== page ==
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Math Help - hard fraction

  1. #16
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    Not quite. What did you do with the (2) and the (3) to get its LCM? That's what you have to do with the (2) and the (x+2) in this situation.
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  2. #17
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    okay, would it be 2x+4?!?!?!?
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  3. #18
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    There you go. I'd probably write it as 2(x+2) to emphasize how you got it. Now that you know what the common denominator is, can you add the fractions together?
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  4. #19
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    YES!!!! so would the overall answer =x+9?
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  5. #20
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    No, I don't think so. Do this problem step-by-step. After you've found the common denominator, you add the fractions. What do you get when you do that?
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  6. #21
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    when i add them i get x-1-4 over 2x+4
    than i get X-5over 2x+4
    then, x-5=2x+4
    then, -5=x+4
    then, =x+9
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  7. #22
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    Aha. You're missing a very important step. Let's say you're adding the fractions

    \dfrac{1}{2}+\dfrac{1}{3}.

    We've already determined that the LCM of the denominators, which is the same thing as the common denominator, is 6. What would your next step be in this addition problem?
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  8. #23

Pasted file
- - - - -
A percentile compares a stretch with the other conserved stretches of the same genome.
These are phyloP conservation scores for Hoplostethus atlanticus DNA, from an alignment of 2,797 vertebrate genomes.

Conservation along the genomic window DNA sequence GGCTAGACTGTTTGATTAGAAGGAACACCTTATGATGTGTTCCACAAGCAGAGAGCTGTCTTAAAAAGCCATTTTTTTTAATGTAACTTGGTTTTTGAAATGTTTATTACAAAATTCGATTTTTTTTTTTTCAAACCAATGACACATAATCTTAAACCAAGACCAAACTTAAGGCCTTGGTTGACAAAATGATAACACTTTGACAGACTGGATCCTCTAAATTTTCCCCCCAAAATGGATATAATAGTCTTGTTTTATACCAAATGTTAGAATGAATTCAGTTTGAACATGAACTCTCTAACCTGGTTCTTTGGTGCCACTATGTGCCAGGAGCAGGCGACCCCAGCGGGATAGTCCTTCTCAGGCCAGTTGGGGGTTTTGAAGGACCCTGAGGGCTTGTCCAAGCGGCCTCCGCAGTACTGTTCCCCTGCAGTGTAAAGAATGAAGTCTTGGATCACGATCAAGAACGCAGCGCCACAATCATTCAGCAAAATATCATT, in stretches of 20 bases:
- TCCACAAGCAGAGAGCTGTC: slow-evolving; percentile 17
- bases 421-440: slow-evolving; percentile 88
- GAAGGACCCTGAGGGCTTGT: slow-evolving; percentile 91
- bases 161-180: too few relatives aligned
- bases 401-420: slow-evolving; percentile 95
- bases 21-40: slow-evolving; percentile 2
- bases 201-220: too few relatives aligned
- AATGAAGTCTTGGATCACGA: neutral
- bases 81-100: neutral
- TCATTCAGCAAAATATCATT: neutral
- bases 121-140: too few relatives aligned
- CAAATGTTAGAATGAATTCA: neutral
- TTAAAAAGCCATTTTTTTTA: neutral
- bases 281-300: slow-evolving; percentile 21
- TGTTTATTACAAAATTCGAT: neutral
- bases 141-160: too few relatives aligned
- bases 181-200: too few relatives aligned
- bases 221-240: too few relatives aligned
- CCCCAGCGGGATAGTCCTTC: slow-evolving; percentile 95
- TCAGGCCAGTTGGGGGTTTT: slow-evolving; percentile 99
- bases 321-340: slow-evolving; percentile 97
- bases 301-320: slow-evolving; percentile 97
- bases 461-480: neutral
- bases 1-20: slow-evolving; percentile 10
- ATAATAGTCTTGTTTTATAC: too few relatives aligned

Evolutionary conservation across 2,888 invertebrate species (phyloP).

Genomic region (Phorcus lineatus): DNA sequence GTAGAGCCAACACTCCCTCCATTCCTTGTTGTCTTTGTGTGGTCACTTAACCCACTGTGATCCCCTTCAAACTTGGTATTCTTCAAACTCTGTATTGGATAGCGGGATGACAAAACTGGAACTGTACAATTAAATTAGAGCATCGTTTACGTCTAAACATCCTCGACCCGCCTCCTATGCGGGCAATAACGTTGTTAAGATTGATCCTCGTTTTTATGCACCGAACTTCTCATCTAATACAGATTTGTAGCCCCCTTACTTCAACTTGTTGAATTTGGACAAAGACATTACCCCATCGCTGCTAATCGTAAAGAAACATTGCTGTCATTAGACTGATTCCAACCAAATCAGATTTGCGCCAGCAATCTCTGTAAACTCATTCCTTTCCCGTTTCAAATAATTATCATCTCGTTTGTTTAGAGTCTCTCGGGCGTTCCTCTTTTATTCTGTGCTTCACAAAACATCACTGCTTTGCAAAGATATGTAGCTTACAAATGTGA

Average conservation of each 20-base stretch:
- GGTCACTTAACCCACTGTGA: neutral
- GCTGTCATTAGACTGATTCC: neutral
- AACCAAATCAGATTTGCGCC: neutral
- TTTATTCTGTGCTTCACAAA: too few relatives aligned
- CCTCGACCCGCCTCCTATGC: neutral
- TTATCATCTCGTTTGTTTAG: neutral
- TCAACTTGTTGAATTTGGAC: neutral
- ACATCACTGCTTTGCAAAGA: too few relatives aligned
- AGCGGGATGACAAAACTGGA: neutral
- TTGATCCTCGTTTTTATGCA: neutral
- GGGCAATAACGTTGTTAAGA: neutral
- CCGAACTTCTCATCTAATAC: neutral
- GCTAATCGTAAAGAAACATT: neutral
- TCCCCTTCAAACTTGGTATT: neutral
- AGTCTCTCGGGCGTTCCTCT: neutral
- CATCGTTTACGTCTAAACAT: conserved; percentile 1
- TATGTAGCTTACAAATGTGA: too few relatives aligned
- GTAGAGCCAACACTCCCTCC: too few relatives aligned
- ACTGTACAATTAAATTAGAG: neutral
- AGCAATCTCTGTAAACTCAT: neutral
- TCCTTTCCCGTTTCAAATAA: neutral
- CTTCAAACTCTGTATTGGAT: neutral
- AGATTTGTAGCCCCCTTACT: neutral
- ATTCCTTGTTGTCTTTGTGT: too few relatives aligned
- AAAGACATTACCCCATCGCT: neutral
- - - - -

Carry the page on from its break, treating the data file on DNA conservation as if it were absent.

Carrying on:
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    1x1=1 and 2x3=6
    =1/6
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  9. #24
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    No, no, no. You've found the common denominator. Now you have to get the common denominator. You do that by multiplying fractions by fancy ways of writing 1 in order to obtain the common denominator in each denominator. Let me illustrate:

    \displaystyle \frac{1}{2}+\frac{1}{3}=\frac{1}{2}\left(\frac{3}{  3}\right)+\frac{1}{3}\left(\frac{2}{2}\right).

    So far, you would agree I haven't changed anything, right? I've multiplied each fraction by something that's equal to 1 (the fractions that are in parentheses). But I've chosen those numbers carefully so that when I multiply out the denominators, I'll get the common denominator that I need. Thus, the next step is to multiply out the fractions, which you can do the way you want to do it:

    \displaystyle\frac{1}{2}\left(\frac{3}{3}\right)+\  frac{1}{3}\left(\frac{2}{2}\right)=\frac{3}{6}+\fr  ac{2}{6}.

    Do you see how this is done? And do you know what the next steps are?
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  10. #25
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    yes i understand! after that would i add then and get 6/6=6?
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  11. #26
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    I'm not so sure you understand as well as you think you do. Yes, you would add, but the steps would look more like this:

    \dfrac{3}{6}+\dfrac{2}{6}=\dfrac{3+2}{6}=\dfrac{5}  {6}.

    Make sense? I think you multiplied instead of adding.
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  12. #27
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    oh i get it now
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  13. #28
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    Ok. So, picking back up from where we left off at post # 21, you're trying to add the two fractions

    \dfrac{x-1}{2}-\dfrac{4}{x+2}.

    You've determined that the least common denominator is 2(x+2). Now you have to get the common denominator. What do you get?
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  14. #29
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    now for my question, i have worked it out on a piece of paper and i get the answer as 2x^2 - 8x +12, would i then do quadratic equation to get the answer?
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  15. #30
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    I think you might be skipping steps there. That's not the quadratic that I get. Post your work, please.
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